Tuckerman's literary style and conception was the Victorian taste according dignified and conventional. Thanks a literary feud with Edgar Allan Poe Tuckerman become known to posterity mainly as cross -behaved bore in memory. Poe wrote in a December 1841 published in Graham 's Magazine polemic, Tuckerman's writings were " unbearably tough and boring". Tuckerman for his part, in the following year as editor of The Boston Miscellany which to reprint submitted by Poe short story The Tell- Tale Heart ( German The Tell-Tale Heart) from: If Mr. Poe " quieter " deigned to submit articles so Tuckerman, he would certainly be a good correspondents from. Poe then wrote in his reply to the magazine: " If Mr. Tuckerman is on its peacefulness, it is the magazine, whose leadership he Messrs Bradbury and Soden have transferred in their stupidity, safely beds to eternal rest soon. " Poe avenged himself by ( German A riddle ) the term tuckermanities coined in his 1850 published poem An Enigma: the general tuckermanities are arrant / Bubbles - ephemeral and so transparent ( " the general Tuckermanitäten are outrageous soap bubbles, ephemeral and so transparent "). In Charles Frederick Briggs ' The trippings of Tom Pepper of 1846, a satirical roman à clef about the American literary scene, Tuckerman is known as " Mr. Wooley, the quiet critics of Boston, author of Some quiet thoughts about literary creation ' caricature '.
Tuckerman was alive despite this Häme a respected at home and abroad writer. Thus, even went so far in 1888 Meyers Lexicon to the assertion that since Washington Irving "barely made an American in graceful and pleasing genre of national writing larger and promoted as an art critic the care of the artistic interests of the Republic in höherm degree 'had Tuckerman. Published Tuckerman's style has many of his contemporaries too tame and polite, so he got ( as many once respected writers of the solid - bourgeois literature ) in the 20th century into oblivion. Significantly, the judgment, the Van Wyck Brooks precipitated 1948 Tuckerman: " A shallow and diffuse critics with certain qualities as an essayist, a good memory and a pleasing style. He wrote intelligent platitudes at a high level and also had something that resembled a passion for literature. " In recent American literary histories Tuckerman's name is rarely mentioned.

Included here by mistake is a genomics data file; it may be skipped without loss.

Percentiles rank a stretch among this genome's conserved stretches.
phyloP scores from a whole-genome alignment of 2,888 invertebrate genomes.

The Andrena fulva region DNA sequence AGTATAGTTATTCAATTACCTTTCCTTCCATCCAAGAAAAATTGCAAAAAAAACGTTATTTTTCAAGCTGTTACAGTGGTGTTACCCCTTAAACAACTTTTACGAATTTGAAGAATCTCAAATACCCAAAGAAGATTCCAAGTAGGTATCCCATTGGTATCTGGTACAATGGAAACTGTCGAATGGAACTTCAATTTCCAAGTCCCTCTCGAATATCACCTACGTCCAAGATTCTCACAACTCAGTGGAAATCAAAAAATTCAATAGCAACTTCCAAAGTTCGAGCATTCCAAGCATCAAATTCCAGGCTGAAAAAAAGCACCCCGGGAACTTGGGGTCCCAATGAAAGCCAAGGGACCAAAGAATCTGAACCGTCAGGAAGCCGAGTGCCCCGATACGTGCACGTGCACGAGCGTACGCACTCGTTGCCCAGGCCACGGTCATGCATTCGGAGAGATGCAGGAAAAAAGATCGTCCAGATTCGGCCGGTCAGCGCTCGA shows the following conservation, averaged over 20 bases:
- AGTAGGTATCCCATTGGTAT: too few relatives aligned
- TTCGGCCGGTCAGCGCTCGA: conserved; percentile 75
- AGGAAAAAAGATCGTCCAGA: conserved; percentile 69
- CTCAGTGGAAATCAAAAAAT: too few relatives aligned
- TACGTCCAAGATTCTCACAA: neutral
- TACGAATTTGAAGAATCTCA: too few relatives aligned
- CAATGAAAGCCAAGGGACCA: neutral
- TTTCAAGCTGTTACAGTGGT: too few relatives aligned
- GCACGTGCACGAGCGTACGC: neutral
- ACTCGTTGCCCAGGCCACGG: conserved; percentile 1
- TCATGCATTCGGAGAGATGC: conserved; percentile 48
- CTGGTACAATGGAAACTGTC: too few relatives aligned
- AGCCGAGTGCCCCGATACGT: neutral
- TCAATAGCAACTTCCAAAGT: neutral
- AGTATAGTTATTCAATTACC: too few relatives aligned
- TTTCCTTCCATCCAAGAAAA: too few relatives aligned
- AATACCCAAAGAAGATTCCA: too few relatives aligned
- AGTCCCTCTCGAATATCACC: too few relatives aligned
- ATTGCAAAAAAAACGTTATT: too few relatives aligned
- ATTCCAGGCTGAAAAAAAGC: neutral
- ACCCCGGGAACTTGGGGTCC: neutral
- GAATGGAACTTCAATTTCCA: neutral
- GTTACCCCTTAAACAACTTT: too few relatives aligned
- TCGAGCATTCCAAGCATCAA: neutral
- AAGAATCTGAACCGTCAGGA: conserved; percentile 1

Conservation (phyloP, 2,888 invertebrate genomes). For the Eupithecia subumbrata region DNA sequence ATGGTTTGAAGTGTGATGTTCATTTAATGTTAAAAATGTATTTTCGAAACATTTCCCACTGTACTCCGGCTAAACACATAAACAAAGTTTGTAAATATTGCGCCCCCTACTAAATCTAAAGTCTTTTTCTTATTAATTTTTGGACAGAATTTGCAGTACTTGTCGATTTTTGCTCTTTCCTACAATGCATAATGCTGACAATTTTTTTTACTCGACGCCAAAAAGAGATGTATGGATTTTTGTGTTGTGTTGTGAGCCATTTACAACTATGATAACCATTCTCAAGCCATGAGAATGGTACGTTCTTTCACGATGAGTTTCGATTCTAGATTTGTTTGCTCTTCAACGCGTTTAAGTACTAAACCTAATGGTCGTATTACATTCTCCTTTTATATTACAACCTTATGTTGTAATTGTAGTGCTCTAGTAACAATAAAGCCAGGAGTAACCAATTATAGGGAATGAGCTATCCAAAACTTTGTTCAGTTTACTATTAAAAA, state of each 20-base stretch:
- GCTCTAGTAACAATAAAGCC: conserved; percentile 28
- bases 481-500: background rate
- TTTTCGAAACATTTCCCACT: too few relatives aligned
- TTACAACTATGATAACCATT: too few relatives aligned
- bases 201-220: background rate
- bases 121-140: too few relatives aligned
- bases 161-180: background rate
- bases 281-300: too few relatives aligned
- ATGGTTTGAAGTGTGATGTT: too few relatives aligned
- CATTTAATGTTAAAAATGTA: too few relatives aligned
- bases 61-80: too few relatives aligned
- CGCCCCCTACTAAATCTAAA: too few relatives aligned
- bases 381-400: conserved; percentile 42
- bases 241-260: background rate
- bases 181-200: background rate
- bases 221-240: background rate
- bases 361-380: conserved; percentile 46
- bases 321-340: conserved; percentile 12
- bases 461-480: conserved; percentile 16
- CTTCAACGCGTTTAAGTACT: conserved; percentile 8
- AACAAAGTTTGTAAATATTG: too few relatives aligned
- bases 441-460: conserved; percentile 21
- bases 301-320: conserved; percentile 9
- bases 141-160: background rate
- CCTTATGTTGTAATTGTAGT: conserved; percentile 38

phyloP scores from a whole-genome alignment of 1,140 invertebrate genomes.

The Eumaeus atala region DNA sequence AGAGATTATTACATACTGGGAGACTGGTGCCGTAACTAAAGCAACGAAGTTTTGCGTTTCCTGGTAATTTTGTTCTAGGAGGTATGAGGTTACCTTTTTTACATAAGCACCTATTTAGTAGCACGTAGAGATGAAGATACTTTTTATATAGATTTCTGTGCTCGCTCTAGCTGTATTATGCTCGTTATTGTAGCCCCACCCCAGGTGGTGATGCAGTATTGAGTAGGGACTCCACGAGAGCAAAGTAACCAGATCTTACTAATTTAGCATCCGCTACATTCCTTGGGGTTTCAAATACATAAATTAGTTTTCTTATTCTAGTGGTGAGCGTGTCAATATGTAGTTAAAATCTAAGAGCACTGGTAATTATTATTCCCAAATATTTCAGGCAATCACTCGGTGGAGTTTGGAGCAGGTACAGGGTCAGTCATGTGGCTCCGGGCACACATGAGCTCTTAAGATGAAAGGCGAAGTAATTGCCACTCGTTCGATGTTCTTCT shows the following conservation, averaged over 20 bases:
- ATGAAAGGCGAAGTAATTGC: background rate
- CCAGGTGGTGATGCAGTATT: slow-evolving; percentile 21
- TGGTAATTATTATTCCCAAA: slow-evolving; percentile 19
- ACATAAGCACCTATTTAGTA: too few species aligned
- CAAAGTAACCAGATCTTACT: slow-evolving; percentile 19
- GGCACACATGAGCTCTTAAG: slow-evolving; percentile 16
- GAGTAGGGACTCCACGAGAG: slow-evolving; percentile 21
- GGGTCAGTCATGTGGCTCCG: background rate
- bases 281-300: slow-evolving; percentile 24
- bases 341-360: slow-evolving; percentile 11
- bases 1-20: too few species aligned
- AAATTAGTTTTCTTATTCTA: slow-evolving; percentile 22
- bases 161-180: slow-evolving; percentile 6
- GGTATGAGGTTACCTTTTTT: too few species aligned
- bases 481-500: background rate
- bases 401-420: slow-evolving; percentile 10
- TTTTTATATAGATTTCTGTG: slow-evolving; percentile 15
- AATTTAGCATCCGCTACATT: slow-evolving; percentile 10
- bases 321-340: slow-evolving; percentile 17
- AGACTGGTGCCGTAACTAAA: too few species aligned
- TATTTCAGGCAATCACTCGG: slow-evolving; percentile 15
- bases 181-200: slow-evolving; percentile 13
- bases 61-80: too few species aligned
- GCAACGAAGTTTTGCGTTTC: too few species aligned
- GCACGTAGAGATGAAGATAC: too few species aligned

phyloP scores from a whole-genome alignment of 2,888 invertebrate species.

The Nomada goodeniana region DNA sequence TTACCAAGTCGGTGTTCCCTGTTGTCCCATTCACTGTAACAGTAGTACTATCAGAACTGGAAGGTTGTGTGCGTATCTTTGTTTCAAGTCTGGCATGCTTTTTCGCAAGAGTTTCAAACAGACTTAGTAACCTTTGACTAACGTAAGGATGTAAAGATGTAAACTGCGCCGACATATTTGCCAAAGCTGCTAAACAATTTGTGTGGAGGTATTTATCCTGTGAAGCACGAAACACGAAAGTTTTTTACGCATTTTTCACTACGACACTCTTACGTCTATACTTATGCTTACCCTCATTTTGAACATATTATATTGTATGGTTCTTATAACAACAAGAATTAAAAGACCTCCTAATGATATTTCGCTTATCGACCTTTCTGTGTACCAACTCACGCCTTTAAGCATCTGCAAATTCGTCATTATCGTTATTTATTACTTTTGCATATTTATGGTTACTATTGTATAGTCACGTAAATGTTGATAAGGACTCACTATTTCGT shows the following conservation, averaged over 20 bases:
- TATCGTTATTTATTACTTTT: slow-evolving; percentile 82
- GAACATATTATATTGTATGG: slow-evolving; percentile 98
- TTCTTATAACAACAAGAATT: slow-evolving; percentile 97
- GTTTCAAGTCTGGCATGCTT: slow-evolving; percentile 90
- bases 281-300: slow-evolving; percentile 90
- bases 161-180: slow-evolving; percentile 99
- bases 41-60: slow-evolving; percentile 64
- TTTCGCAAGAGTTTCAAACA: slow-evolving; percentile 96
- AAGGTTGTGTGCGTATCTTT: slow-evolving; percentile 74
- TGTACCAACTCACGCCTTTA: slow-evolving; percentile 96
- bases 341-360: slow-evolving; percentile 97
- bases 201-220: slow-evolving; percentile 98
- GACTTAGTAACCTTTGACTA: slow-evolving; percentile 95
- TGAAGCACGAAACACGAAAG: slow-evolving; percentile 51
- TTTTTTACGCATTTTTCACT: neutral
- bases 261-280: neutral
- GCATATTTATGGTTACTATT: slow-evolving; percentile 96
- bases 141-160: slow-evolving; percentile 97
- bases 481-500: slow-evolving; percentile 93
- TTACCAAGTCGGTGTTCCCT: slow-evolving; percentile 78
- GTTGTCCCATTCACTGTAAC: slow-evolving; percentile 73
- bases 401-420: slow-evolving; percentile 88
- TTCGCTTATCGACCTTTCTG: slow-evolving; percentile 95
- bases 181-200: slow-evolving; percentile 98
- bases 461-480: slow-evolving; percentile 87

Of some influence, however, were Tuckerman's biographical and theoretical writings on the visual arts in the United States that contributed to the creation of a canon of American painting. So is his 1867 published book Book of the Artists - consisting of a preface, general essays on landscape painting, portraiture and sculpture as well as 27 biographical articles on painters of John Singleton Copley by Albert Bierstadt - one of the first attempts, the history of painting in the United States represent in the art historical context and to take the national peculiarities of American art. It is thus an expression of the target at the time emancipation of American culture as expressed at this time also in the formulation of a different from the English National American literature. The Book of the Artists varies in its consideration of the perspectives of American art between doubt and confidence. So Tuckerman sat about the role of the artist in a country apart, in which there is no state arts funding and the art is more than elsewhere, therefore, subject to commercial constraints, and came to contradictory conclusions: So could this competitive constraint indeed be inspiring and even to result that the American liberality in painting expressions, but he writes elsewhere that would often " corrupted by the spirit of the trade" " the legitimate demands " of art.
- The Italian Sketch - Book ( 1835)
- Isabel, or Sicily: a Pilgrimage (1839 )
- Rambles and Reveries (1841 )
- Thoughts on the Poets (1846 )
- Artist Life, or Sketches of American Painters (1847 )
- Characteristics of Literature ( 1849-51 )
- The Optimist ( essays, 1850)
- Life of Commodore Silas Talbot ( 1851)
- Poems ( poems, 1851; digitized )
- A Month in England ( travel sketch, 1853; digitized )
- Memorial of Horatio Greenough (1853 )
- Leaves from the Diary of a Dreamer (1853 )
- Mental portraits, or Studies of Character (1853; expanded edition in 1857 as Essays, Biographical and Critical, or Studies of Character; collection of biographical essays, digitized )
- The Character and Portraits of Washington ( 1859)
- America and Her Commentators (1864; digitized )
- A Sheaf of Verse Bound for the Fair ( poems, 1864; digitized )
- Maga Papers about Paris (1867 )
- Book of the Artists ( 1867)
- Life of John Pendleton Kennedy ( 1871)